WASHINGTON — Secretary of State John F. Kerry pleaded Thursday with Syrian opposition groups to not drop out of a peace conference scheduled to convene in Switzerland next week.
With an umbrella group of opposition forces preparing to vote Friday on whether to attend, Kerry said at an impromptu news conference at the State Department that the Syrian government wouldn't be able to impose new leadership that is against the wishes of the opposition.
He also rejected claims by the government of President Bashar Assad that the goal of the talks, set to begin Jan. 22 in Montreux, is to forge an international agreement to eliminate the rebels. The contention, made in a letter conveying the government's decision to attend the gathering, was "revisionism," Kerry said.
The talks have had the stated goal of beginning the process of setting up a new government for the country, which has been engaged in civil war for nearly three years.
"Any figure [who] is deemed unacceptable by either side — whether Assad or a member of the opposition — cannot be part of the future," Kerry said.
He urged the Syrian National Coalition, the main U.S.-backed opposition group, to vote to join the conference, saying the venue offers the best opportunity to find "a political solution for this conflict that has taken many, many, many — too many — lives."
Kerry added that the talks had goals other than establishing a new government, including localized cease-fire agreements, greater access for humanitarian workers and the release of prisoners. He said he was working with Russian Foreign Minister Sergei Lavrov to help persuade Syrian government forces to stop "playing games" that obstruct aid workers' efforts to reach victims.
Kerry's impassioned plea appeared to reflect anxiety that the conference — a central goal of U.S. diplomacy efforts since plans for a transitional government for Syria were hammered out in Geneva in 2012 — could unravel.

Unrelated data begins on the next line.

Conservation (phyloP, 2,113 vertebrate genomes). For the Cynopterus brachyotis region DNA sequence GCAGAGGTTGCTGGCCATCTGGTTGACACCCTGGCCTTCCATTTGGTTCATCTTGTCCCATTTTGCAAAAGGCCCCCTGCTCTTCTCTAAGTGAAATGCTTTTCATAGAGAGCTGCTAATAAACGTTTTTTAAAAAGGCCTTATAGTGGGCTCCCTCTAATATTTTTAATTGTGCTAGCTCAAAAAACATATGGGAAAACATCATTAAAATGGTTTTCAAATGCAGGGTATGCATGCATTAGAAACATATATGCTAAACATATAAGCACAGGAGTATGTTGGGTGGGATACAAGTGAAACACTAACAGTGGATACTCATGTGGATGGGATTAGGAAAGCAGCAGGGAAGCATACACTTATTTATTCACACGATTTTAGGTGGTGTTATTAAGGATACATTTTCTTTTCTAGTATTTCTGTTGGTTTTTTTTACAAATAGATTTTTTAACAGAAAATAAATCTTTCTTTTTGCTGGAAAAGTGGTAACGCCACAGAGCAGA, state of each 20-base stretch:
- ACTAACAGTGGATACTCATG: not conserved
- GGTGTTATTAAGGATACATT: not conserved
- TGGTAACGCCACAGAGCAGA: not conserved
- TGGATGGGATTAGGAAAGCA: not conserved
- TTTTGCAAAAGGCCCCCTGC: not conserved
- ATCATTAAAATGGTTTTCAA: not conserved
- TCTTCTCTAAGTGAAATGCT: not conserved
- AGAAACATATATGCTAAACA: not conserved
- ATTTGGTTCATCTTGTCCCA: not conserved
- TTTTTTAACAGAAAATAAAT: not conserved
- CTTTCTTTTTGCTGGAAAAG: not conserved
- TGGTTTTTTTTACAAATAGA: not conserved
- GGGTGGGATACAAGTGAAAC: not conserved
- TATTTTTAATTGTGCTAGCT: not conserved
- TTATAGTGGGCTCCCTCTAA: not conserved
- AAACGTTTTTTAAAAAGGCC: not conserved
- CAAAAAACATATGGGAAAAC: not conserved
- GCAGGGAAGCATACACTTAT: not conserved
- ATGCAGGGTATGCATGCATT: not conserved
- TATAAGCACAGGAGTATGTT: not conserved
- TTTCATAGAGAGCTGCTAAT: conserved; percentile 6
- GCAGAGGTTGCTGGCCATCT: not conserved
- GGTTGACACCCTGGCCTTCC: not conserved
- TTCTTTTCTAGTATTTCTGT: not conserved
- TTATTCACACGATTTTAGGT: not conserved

It remained unclear how the splintered opposition coalition would vote Friday.
The National Coordination Body, an internal opposition group that has tense relations with the coalition, said Thursday that it would not attend the so-called Geneva II negotiations.
Meanwhile, some rebel groups in Syria have denounced participation in the talks as a sellout that will prolong Assad's rule.
There has also been jockeying over whether Iran, a key backer of Assad's government, can take part. U.S. officials say Tehran should not be represented at the talks, which will include 35 countries and the United Nations, because it has not agreed to the goal of forming a new Syrian government.
Lavrov met Thursday in Moscow with his Iranian counterpart, Mohammad Javad Zarif. Lavrov said that "Iran should certainly be involved" in the talks.
Zarif also met with President Vladimir Putin, and the influential Russian newspaper Kommersant quoted an unidentified government source as saying that Russia, a major oil exporter, was interested in striking a deal to purchase Iranian oil. Putin said in televised remarks that Russia and Iran have "a big bilateral agenda."
Meanwhile, a car bomb exploded early Thursday in the center of the northeastern Lebanese city of Hermel, close to the border with Syria, killing five people and injuring dozens, authorities said.
The blast was the latest in a series of attacks in Lebanon that appear to be linked to the war in Syria. Authorities described all of the victims as civilians who were in the town's center as the workday was beginning.
Hermel is a mostly Shiite Muslim city whose residents are closely allied with the Hezbollah movement, which has dispatched militiamen to Syria to fight on Assad's behalf. Some of the militant Sunni Muslim groups battling to topple Assad have vowed to take their fight to Hezbollah's Lebanese homeland.
There was no immediate claim of responsibility for the attack. News reports suggested that a suicide bomber was involved.
Richter reported from Washington and McDonnell from Beirut. Times staff writer Sergei L. Loiko in Moscow contributed to this report.